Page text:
Three Languages - Three Cultures: Narratives from the Middle East

Three Languages - Three Cultures: Narratives from the Middle East Conference - Home

The Centre for Arab and Islamic Studies (CAIS) at the Australian National University (ANU) is proud to host the 2018 Conference, ‘Three Languages - Three Cultures: Narratives from the Middle East’, to be held on 22-23 November.

This interdisciplinary conference welcomes academics of all related subject areas and is open to all scholars, students, professionals and members of the public with an interest in the three Middle Eastern languages: Arabic, Persian and Turkish as well as their respective cultures.

Language is a vessel of communication through which humans have defined their worlds and shaped their cultural identities. In fact, every language via the extension of its discourse is engaged in the evolutionary process of the modern world. This conference seeks to provide an insight into the shifting identities of the Middle East, through the lenses of these three widely spoken languages and influential cultures.
The conference will delve into the complexity and the diversity of the region and will investigate both the synchronic and diachronic characteristics of the three languages selected. This will reveal new insights into the various aspects of Art, Culture, Gender, Identity, Language, Literature, Media and Communication, Comparative Studies as well as Language Teaching and Planning.

This conference, the first in Australia to simultaneously cover these three languages, will ignite your imagination and enrich your understanding of the region. It will include renowned keynote speakers who will examine the rich languages and cultural content of the Middle East: the poetry, calligraphy, art and literature.

Speakers include:

Associate Professor Hakeem Kasem, Convenor of Arabic Language and Culture Studies, School of Humanities and Social Sciences, Deakin University.
Dr Ali Mozaffari, ARC-DECRA Research Fellow, Alfred Deakin Institute, Faculty of Arts and Education, Deakin University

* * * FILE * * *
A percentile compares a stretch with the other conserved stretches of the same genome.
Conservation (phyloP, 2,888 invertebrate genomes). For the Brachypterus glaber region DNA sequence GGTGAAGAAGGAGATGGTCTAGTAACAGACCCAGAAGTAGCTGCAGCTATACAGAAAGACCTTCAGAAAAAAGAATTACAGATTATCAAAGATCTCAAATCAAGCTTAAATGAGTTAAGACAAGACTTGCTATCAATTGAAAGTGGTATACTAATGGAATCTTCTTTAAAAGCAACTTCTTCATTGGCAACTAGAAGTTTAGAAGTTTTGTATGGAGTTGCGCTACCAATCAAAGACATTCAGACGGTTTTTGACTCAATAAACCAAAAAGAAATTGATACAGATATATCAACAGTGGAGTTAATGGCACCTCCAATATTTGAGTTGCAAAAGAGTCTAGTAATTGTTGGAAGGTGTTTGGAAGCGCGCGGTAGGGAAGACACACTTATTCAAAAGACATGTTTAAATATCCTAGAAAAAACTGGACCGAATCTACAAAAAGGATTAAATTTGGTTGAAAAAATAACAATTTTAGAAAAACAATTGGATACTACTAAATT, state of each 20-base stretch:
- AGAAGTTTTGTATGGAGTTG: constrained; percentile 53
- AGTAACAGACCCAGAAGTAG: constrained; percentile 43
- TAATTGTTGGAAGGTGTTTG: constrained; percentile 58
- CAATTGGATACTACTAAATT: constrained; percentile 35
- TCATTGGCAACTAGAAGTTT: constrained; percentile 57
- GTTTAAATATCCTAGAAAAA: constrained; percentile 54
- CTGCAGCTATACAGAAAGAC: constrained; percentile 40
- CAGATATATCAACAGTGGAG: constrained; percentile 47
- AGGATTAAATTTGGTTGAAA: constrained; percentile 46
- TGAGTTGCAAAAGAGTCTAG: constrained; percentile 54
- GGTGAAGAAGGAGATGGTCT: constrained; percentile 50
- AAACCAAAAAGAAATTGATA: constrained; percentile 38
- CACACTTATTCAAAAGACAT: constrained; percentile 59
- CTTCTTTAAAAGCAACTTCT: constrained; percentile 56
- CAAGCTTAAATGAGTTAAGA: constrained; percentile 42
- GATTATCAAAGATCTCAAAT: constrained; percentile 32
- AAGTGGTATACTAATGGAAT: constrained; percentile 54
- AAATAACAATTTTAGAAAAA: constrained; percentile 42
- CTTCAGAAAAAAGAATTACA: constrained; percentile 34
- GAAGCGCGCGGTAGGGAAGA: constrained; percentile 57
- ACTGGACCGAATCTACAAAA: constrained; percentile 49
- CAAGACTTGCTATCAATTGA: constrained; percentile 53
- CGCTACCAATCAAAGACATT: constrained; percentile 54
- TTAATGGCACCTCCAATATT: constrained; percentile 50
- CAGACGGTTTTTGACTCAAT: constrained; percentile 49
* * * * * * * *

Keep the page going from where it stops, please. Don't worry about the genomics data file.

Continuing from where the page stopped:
Dr Banu Senay, Lecturer in the Department of Anthropology at Macquarie University, Sydney.

The term 'Orient' and the academic field 'Oriental Studies' pertaining to mainstream 19th and 20th-century Western academia have turned respectively into 'Middle East' and 'Middle Eastern Studies'. The inherent orientalism in the naming of the region as the 'east of the west', situating it relative to Europe, has been increasingly questioned, particularly after the publication of Edward Said’s influential book Orientalism. Yet the region is mostly studied and referred to through the prism of the political and economic implications of regional developments, for outsiders, above all for the Western world. Similarly, topics like extremism, sectarianism, autocratic regimes endemic to the region, oil and energy security, rentierism and ethnic conflicts are abundant in the research on the Middle East. The multiplicity of cultures in the area has been easily stereotyped, mostly as an undesirable 'other', in the political and economic fields of research.

This tendency to view the 'Orient' in simplistic and reductionist terms often overlooks the variety of cultures, the wealth of historical interactions amongst the region’s peoples, the nuances in linguistic manners, and the diversity in the arts. In order to transcend this trend, we believe it is both important and valuable to present academic research in the fields of literature, language, culture, gender, identity and the arts.

The Centre for Arab and Islamic Studies (CAIS) at the Australian National University has, therefore, invited scholars, artists and practitioners to participate in its upcoming conference 'Three Languages - Three Cultures:  Narratives from the Middle East' on 22-23 November 2018 in Canberra, Australia. Arabic, Persian and Turkish languages and their respective cultural horizons are the focus of the conference. Comparative and interdisciplinary research, as well as research from a particular discipline and speciality subject areas related to Arabic, Persian and Turkish, have also been included.

Important dates

  • Deadline for full papers: 1 November 2018